“I’ve spoken to several folks, including the police chief, about bringing a committee together to see the [performance] records of police officers you want to make SROs,” Bailey said. “I think we should have a choice of who’s in the schools. We must ensure safety in our schools.”

As students with disabilities were the only population that experienced an increase in high school dropout rate last year, Reing asked candidates to explain their plan for remediation in this area as well as inclusive education and equity for all students.

Rief highlighted the importance of making special education a strategic area of focus through the budget process, while Boyle suggested adding student and adult roles to all decision-making boards and committees specifically for this population.

“Having diverse voices providing comments, driving decisions and offering solutions will only benefit ACPS as a whole,” Boyle said. “ … Those things we focus on will be made important. Teachers and administrators will take this [seriously] if we all take this [seriously].”

Specific to District A, Reing asked candidates to identify the most critical issue for the ACPS elementary and middle school dual language program.

Bailey and Boyle acknowledged that they are not too informed of this topic and plan to conduct deeper research.

Greene called the district’s dual program “so important in a diverse and ever-changing world.” She expressed support for the program’s recent extension into the middle school, but also encouraged placing a higher priority on hiring strong leadership.

“I think that is critical to its success, and that is one area we can work on,” Greene said. “Dual language opens the doors to so many opportunities for the future and we need to continue to invest and provide solid resources for it.”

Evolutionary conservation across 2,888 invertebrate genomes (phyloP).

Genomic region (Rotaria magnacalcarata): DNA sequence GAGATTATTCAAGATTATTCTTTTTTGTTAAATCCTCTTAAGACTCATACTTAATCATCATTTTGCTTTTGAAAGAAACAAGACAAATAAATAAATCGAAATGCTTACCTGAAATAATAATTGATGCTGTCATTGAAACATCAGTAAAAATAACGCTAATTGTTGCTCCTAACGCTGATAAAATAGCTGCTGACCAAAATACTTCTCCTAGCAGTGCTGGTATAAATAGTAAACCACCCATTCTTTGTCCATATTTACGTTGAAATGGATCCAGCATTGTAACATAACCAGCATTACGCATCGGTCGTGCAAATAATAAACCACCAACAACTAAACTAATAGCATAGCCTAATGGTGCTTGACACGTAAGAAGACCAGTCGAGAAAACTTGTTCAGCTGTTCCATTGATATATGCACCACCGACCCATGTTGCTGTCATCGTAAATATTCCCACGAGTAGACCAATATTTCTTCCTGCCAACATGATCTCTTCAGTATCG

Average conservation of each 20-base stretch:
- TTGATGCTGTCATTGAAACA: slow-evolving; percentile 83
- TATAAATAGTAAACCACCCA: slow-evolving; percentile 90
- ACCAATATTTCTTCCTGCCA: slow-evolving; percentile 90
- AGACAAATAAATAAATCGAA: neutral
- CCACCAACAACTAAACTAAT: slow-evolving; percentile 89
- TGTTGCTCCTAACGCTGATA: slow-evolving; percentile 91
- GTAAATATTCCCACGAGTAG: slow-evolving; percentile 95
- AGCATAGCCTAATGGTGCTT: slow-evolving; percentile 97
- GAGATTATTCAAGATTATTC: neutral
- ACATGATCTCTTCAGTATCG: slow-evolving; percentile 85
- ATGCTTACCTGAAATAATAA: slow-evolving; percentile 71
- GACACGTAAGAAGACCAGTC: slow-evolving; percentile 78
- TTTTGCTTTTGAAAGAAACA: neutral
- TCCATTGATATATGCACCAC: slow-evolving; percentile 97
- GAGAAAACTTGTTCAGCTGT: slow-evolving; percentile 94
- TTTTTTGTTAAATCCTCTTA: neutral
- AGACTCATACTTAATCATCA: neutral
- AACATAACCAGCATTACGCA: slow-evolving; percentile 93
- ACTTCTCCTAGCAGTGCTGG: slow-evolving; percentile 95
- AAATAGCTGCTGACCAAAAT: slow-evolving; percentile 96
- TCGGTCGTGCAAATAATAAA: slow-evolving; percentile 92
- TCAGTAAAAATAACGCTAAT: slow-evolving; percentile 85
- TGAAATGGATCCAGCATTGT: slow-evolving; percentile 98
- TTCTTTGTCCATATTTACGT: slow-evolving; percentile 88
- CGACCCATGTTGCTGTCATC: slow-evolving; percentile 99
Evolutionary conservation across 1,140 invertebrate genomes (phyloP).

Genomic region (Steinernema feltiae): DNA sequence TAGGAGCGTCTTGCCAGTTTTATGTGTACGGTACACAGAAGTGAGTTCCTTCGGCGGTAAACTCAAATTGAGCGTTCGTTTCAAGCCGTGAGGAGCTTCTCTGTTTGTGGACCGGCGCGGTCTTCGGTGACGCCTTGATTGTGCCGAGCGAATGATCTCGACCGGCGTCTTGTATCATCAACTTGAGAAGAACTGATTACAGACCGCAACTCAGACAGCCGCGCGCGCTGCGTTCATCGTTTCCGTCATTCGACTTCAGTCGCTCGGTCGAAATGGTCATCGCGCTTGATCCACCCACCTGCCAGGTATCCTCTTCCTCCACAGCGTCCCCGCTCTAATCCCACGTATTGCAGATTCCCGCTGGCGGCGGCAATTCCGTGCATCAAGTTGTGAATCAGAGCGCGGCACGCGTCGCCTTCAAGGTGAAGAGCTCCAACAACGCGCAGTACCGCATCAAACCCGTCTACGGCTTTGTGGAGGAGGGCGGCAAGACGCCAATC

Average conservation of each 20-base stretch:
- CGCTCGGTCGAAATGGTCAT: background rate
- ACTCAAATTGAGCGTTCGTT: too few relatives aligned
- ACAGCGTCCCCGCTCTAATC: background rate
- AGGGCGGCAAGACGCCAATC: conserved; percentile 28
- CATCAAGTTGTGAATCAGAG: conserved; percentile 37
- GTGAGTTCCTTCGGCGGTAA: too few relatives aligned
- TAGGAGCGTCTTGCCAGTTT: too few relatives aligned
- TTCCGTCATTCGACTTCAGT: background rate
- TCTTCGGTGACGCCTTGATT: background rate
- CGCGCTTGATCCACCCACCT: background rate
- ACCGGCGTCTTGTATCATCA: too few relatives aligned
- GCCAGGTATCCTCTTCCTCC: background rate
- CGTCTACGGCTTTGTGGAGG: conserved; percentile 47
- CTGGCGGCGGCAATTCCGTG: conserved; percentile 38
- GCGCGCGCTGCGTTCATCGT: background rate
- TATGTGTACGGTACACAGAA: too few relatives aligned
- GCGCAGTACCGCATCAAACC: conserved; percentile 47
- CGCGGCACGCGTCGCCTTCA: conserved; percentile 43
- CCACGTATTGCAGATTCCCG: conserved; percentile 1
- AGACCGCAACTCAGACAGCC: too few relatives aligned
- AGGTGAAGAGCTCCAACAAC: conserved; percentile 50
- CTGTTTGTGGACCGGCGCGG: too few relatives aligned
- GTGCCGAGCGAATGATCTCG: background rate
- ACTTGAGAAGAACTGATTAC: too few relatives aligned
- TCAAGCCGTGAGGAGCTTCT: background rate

District C

Moderators Jenica Patterson and Rhett Christensen alternated asking questions to each of the three individual candidates in District C.

On how to successfully work with fellow leaders and community members who maintain differing political views, candidate and current School Board Chair Meagan Alderton said she “[refuses] to politick on the backs of children.”

“It is essential for us when we’re making decisions that we [do so] based on the information and the data we have in front of us about our kids,” Alderton said. “The tough thing about that is that policy is not always popular, but I will always choose policy over popularity.”

Both Abdel-Rahman Elnoubi, former PTA president at Samuel Tucker Elementary School, and Chris Harris, an environmental health and safety engineer, emphasized getting to know fellow leaders and building relationships based on trust.

Regarding how to approach the safety concerns associated with aging school buildings, Harris said that his experience in engineering would be a boon to the board, as he has worked on both the front end of building schools and budgeting for such projects.

“When you deal with some general contractors to come in and do the work, if you don’t have the experience and knowledge to properly vet the individuals coming to do your building, you’re going to pay more than you should because you lack the knowledge,” Harris said. “Having two engineers, [Abdel and me], on the School Board would be a great benefit because we know what to look for; we know how to vet.”

Elnoubi called on his experience as a project manager for the Washington Metro Area Transit Authority in this particular realm, while Alderton called for listening to experts and sticking with the current Capital Improvement Plan but pushing council when necessary in order to speed up modernization.